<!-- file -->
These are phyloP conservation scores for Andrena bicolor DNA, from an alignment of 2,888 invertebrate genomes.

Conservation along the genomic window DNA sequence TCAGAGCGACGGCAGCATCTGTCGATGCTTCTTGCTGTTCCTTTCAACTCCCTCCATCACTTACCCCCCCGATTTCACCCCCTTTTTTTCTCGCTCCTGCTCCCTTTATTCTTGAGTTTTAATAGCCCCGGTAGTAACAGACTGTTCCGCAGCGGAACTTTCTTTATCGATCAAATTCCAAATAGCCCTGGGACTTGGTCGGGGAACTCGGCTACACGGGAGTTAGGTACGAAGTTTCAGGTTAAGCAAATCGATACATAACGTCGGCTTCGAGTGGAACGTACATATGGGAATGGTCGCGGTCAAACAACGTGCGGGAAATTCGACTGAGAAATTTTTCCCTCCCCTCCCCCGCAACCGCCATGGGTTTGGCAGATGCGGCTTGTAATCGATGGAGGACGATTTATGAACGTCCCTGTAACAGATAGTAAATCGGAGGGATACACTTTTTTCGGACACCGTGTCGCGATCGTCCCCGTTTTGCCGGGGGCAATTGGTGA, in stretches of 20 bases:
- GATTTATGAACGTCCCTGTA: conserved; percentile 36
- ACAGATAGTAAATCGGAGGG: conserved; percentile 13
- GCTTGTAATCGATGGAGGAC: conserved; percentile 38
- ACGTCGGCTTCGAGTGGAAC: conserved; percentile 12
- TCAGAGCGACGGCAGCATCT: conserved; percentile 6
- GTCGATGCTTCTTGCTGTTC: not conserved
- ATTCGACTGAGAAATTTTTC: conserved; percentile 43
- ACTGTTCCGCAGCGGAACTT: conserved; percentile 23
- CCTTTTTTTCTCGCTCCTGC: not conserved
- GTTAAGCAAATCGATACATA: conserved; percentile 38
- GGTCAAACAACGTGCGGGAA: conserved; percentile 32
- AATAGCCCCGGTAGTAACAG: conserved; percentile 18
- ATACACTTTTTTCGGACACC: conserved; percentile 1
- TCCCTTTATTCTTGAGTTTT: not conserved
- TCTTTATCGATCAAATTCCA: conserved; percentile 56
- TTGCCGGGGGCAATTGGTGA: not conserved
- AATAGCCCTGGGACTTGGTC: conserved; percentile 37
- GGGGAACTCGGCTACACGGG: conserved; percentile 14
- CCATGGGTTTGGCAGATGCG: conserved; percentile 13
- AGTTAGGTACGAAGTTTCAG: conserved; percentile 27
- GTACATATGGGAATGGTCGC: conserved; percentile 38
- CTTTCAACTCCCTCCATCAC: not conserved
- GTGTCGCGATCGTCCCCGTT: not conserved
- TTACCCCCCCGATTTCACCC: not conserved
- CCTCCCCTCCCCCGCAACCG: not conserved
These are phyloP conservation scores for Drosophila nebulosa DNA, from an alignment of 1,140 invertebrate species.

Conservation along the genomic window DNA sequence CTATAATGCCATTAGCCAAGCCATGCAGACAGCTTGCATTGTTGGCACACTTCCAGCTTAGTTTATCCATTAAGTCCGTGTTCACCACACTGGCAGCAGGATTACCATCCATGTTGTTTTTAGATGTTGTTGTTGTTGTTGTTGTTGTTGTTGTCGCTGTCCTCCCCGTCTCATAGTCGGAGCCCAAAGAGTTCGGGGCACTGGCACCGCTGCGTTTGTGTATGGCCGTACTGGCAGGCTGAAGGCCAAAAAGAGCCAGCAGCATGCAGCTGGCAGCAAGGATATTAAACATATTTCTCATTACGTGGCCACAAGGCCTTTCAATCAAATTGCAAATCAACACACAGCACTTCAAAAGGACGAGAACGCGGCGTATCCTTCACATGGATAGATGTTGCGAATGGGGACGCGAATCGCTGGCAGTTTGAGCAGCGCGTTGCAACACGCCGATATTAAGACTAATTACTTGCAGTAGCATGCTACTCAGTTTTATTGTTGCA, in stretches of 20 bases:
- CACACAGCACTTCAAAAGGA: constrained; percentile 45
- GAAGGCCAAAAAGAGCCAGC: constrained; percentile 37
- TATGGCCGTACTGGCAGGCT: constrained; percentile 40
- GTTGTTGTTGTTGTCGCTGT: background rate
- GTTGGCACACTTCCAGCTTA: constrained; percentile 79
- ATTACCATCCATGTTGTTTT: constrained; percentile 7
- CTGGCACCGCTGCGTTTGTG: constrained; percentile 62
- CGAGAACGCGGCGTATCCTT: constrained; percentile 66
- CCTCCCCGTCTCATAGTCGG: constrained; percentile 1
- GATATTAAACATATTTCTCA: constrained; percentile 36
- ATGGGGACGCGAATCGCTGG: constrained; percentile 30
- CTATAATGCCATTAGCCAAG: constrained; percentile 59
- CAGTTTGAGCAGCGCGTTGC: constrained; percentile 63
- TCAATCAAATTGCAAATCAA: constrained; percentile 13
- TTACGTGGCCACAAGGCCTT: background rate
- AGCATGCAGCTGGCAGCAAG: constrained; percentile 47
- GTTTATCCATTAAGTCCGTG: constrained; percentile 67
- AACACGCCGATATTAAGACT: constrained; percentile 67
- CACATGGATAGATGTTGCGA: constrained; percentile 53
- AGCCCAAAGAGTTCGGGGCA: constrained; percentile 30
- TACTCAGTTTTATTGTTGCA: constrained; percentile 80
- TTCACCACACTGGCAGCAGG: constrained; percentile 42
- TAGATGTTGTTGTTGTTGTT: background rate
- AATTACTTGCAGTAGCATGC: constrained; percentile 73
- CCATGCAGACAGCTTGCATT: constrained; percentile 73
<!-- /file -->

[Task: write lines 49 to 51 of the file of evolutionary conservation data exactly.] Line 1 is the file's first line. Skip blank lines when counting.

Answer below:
- AGCCCAAAGAGTTCGGGGCA: constrained; percentile 30
- TACTCAGTTTTATTGTTGCA: constrained; percentile 80
- TTCACCACACTGGCAGCAGG: constrained; percentile 42